Deeply personal and powerfully moving, a short and timely series of reflective essays by one of the most clear-sighted and essential writers of our time.Written during the early months of lockdown, Intimations explores ideas and questions prompted by an unprecedented situation. What does it mean to submit to a new reality–or to resist it? How do we compare relative sufferings? What is the relationship between time and work? In our isolation, what do other people mean to us? How do we think about them? What is the ratio of contempt to compassion in a crisis? When an unfamiliar world arrives,
Ivan and Francesca decide to open a bookstore devoted solely to good literature and their love of books. Frustrated by the glut of mediocre books printed every month and envisioning a true literary paradise, they offer a selection of literary masterpieces chosen by a top-secret committee of like-minded literary connoisseurs.
To their amazement, after only a few months, their vision proves popular. Very popular. Tucked away in a corner of Paris, the bookstore quickly becomes a haven for bibliophiles. Indeed, it becomes so successful that the great majority of Parisian readers are now buying their books only at Ivan and Francesca’s store,
England, 1580: The Black Death creeps across the land, an ever-present threat, infecting the healthy, the sick, the old and the young, alike. The end of days is near, but life always goes on.
A young Latin tutor—penniless and bullied by a violent father—falls in love with an extraordinary, eccentric young woman. Agnes is a wild creature who walks her family’s land with a falcon on her glove and is known throughout the countryside for her unusual gifts as a healer, understanding plants and potions better than she does people. Once she settles with her husband on Henley Street in Stratford-upon-Avon she becomes a fiercely protective mother and a steadfast,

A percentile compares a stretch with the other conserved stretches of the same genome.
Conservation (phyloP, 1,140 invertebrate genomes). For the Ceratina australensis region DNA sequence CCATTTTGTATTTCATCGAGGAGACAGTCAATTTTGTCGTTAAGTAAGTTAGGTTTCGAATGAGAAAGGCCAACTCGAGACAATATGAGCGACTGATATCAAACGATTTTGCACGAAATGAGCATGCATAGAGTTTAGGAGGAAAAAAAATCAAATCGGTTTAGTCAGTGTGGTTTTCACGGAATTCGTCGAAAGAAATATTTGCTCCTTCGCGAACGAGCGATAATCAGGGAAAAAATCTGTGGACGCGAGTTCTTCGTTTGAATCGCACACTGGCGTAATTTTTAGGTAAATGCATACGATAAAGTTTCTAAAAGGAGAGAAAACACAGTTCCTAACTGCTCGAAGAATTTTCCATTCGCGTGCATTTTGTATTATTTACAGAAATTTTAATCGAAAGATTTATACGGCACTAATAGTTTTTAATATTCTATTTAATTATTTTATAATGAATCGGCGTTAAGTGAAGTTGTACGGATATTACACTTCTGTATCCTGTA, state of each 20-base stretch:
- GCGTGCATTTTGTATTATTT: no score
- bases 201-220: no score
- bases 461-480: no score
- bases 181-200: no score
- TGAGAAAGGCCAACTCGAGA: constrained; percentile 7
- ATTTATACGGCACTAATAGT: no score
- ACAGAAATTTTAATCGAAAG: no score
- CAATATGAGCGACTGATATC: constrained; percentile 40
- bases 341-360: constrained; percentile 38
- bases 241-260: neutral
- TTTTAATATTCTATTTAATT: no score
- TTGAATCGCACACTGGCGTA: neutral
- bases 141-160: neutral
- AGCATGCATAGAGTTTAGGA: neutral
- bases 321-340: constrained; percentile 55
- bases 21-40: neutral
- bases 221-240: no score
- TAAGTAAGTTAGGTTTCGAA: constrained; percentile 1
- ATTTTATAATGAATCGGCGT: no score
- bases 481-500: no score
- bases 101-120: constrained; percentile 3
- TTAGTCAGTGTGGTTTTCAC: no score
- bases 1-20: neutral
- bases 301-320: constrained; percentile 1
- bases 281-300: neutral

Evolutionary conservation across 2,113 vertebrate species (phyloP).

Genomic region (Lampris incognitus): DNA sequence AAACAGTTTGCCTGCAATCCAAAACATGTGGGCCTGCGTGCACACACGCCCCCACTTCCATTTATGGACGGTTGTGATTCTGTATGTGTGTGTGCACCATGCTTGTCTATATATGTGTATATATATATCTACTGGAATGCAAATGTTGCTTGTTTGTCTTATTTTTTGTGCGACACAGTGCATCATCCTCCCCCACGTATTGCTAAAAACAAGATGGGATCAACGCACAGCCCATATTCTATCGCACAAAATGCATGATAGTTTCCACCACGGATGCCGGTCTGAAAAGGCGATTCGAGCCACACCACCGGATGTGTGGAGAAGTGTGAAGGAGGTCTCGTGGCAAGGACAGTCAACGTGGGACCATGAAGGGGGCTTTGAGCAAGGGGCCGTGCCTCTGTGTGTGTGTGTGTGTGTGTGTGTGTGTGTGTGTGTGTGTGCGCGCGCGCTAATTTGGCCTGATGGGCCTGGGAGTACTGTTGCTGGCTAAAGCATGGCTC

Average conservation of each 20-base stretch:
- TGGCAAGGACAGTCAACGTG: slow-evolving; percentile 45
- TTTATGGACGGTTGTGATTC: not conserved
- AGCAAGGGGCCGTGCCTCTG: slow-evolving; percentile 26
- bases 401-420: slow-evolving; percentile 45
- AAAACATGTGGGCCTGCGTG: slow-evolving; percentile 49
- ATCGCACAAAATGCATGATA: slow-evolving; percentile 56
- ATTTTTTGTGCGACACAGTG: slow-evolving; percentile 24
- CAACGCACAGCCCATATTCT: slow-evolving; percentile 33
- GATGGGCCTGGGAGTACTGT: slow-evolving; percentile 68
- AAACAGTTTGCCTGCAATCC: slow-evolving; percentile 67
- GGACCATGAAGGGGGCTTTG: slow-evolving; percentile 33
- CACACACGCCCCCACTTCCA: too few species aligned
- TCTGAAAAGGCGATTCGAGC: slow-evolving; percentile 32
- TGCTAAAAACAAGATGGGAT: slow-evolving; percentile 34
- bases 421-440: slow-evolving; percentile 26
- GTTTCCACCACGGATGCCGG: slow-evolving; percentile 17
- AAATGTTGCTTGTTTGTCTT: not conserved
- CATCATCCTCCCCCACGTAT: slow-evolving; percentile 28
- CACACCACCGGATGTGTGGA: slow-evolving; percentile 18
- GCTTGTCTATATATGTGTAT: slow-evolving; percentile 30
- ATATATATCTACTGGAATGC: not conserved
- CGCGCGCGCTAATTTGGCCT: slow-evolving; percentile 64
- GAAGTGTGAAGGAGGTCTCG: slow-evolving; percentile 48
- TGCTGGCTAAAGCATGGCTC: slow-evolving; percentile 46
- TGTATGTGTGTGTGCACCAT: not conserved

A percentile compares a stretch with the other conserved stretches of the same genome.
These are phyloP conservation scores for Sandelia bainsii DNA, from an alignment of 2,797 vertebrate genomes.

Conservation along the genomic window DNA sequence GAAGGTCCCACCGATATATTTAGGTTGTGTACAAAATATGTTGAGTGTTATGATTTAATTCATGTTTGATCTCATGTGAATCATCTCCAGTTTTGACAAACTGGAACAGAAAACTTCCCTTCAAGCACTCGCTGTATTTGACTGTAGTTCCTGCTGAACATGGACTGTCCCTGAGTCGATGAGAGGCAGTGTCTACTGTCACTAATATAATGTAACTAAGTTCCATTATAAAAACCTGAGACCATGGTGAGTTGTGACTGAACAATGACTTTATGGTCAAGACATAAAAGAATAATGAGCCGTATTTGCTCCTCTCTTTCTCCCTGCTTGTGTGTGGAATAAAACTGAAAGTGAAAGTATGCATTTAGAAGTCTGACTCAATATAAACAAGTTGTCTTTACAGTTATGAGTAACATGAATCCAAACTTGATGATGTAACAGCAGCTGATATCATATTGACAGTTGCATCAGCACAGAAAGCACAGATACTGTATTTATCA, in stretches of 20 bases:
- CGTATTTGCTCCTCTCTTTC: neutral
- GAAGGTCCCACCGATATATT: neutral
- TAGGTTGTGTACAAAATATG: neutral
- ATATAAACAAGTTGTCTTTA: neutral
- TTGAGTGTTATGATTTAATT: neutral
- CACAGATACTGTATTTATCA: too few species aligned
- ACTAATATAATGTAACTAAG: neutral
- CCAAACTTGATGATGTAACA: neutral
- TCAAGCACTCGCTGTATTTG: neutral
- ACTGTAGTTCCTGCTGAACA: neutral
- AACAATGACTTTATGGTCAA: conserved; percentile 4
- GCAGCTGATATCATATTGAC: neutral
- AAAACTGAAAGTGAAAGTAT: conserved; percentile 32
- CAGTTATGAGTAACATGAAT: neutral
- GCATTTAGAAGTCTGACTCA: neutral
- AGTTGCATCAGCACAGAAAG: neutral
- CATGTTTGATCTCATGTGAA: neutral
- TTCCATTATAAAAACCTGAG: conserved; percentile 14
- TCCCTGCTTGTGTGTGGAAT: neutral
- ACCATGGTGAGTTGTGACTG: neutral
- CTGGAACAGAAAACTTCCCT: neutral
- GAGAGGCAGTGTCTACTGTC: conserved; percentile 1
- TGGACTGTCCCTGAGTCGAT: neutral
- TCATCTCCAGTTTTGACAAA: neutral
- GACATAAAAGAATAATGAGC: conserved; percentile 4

An astonishingly nuanced reading of Jane Austen that yields a rare understanding of how to live.
“About seven years ago, not too long before our daughter was born, and a year before my father died, Jane Austen became my only author.”
In the turbulent period around the birth of her first child and the death of her father, Rachel Cohen turned to Jane Austen to make sense of her new reality. For Cohen, simultaneously grief-stricken and buoyed by the birth of her daughter, reading Austen became her refuge and her ballast. She was able to reckon with difficult questions about mourning,
Our Riches celebrates quixotic devotion and the love of books in the person of Edmond Charlot, who at the age of twenty founded Les Vraies Richesses (Our True Wealth), the famous Algerian bookstore/publishing house/lending library. He more than fulfilled its motto “by the young, for the young,” discovering the twenty-four-year-old Albert Camus in 1937. His entire archive was twice destroyed by the French colonial forces, but despite financial difficulties (he was hopelessly generous) and the vicissitudes of wars and revolutions, Charlot (often compared to the legendary bookseller Sylvia Beach) carried forward Les Vraies Richesses as a cultural hub of Algiers.
For fans of Paula McLain’s The Paris Wife and Amor Towles’s Rules of Civility, Alice Miller’s sweeping debut novel charts the love story of two of literature’s most fascinating characters: Georgie Hyde-Lees and her husband, W. B. Yeats.
On the eve of World War I, twenty-one-year-old Georgie Hyde-Lees is introduced to the acclaimed poet W. B. Yeats at a soirée in London. Although Yeats is famously eccentric and many years her senior, Georgie is drawn to him, and when he extends a cryptic invitation to a secret society, her life is forever changed.